A healthcare staffing crisis
The U.S. currently faces a shortage of healthcare professionals to deliver much-needed care to patients across the country. Retiring physicians, an aging population, and limited capacity in education and training all contribute to the problem. As a result, more than 98 million Americans now live in an area that has a shortage of primary care health professionals. And it’s a problem that won’t be solved anytime soon as the shortfall of physicians is expected to be between 37,800 and 124,000 by 2034.
Healthcare staffing challenges ahead
of hospital CEOs said nursing shortages are their most pressing workforce challenge
potential physician shortage forecast of 124K by 2034
of nursing homes report moderate to high staffing shortages
The nursing shortage is also a huge cause for concern. In fact, 90% of hospital CEOs said nursing shortages are their most pressing workforce challenge. During the COVID-19 pandemic, healthcare professionals across the board, but especially nurses, experienced high levels of stress and burnout. After the peak of the pandemic passed, many either reduced their work hours or left the healthcare profession entirely. And that trend shows no sign of abating. In fact, research from March 2023 found that 40% of inpatient registered nurses said that they may leave their current job in the next year, an increase from 35% who gave that answer in fall 2022.
Strategies for managing employee shortages
Solving the healthcare staffing crisis will require effort from both government organizations and private businesses.
On the government side, federal, state, and local agencies can play a critical role in reducing staffing shortages. For example, the federal government can raise the Medicaid reimbursement rate for nursing homes and increase Medicare-supported medical residency slots, which would make it possible to add staff.
At the state level, more investment in training and education could help increase the number of openings for new students. Also at the state level, many states have laws that require nurse practitioners to practice under the authority of a physician. Giving nurse practitioners full authority to act on their own would help fill staffing gaps.
Other healthcare staffing challenges can be better solved by businesses. Tasks like recruiting and hiring healthcare staff can be handled by a medical remote staffing partner. Such a partner could help healthcare providers tap into onshore, nearshore, and offshore U.S.-licensed nurses, pharmacists, pharmacy technicians, and telehealth staff to fill open positions.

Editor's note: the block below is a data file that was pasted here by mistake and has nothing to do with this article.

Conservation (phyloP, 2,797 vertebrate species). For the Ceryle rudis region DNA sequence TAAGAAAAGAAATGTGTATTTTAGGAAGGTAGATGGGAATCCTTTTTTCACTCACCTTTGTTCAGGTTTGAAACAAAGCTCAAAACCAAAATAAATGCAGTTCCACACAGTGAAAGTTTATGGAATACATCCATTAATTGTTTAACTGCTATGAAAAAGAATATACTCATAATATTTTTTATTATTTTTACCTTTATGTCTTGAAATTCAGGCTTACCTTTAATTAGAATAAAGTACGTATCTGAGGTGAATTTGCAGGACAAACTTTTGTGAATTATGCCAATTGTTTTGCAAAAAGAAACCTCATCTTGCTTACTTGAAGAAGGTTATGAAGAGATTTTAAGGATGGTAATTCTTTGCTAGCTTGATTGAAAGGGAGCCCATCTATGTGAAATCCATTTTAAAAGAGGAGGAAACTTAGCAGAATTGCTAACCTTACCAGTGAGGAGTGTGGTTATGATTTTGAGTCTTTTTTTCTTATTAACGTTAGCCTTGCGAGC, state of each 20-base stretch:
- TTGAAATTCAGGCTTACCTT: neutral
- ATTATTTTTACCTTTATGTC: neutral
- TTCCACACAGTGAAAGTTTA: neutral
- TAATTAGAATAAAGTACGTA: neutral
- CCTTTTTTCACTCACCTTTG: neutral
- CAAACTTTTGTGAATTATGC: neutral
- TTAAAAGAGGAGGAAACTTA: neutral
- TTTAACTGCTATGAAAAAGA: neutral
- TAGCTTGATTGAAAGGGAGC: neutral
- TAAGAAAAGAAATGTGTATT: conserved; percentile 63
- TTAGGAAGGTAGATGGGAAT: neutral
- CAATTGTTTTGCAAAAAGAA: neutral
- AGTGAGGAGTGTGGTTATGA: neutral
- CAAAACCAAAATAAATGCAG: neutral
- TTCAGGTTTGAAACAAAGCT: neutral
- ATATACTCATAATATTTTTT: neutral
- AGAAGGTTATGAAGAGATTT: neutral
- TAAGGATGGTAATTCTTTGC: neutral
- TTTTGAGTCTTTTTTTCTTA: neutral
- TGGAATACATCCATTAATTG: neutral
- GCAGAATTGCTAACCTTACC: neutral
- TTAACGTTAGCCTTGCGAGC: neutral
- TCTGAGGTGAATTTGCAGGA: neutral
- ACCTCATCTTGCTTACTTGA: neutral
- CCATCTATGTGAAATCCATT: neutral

Businesses can also increase their focus on staff retention. Signing bonuses and offering competitive salaries are a great start, but more is needed to retain top talent. Over the short term, providers should consider improving the workforce experience by recognizing outstanding staff performance and contributions more often, while involving staff in important decisions. Longer-term efforts could include offering more flexible hours to ease burnout and lowering patient-to-staff ratios, in addition to better pay and benefits.
Another solution is to make it easier for employees to focus on providing care instead of completing paperwork. Healthcare professionals often spend too much time completing clerical and administrative tasks. In fact, one study discovered that clinicians spend 5.9 hours of an 11.4-hour workday in an electronic health record (EHR) system. Outsourcing duties like customer service, member data management, provider data management, and revenue cycle management can help reduce staff workload.
Partnering with Ubiquity to solve healthcare staffing shortages
Ubiquity can work with you to develop strategies for managing employee shortages. We’ll serve as your single-source partner to support all aspects of your patient, provider, and administrative operations. We can help with recruiting U.S.-licensed nurses, pharmacists, pharmacy technicians, and telehealth staff. We can also relieve administrative burdens through services such as appointment scheduling, adherence outreach, medical billing, claims processing, and much more.
See how Ubiquity can help solve your healthcare staffing shortages and deliver personalized patient experiences.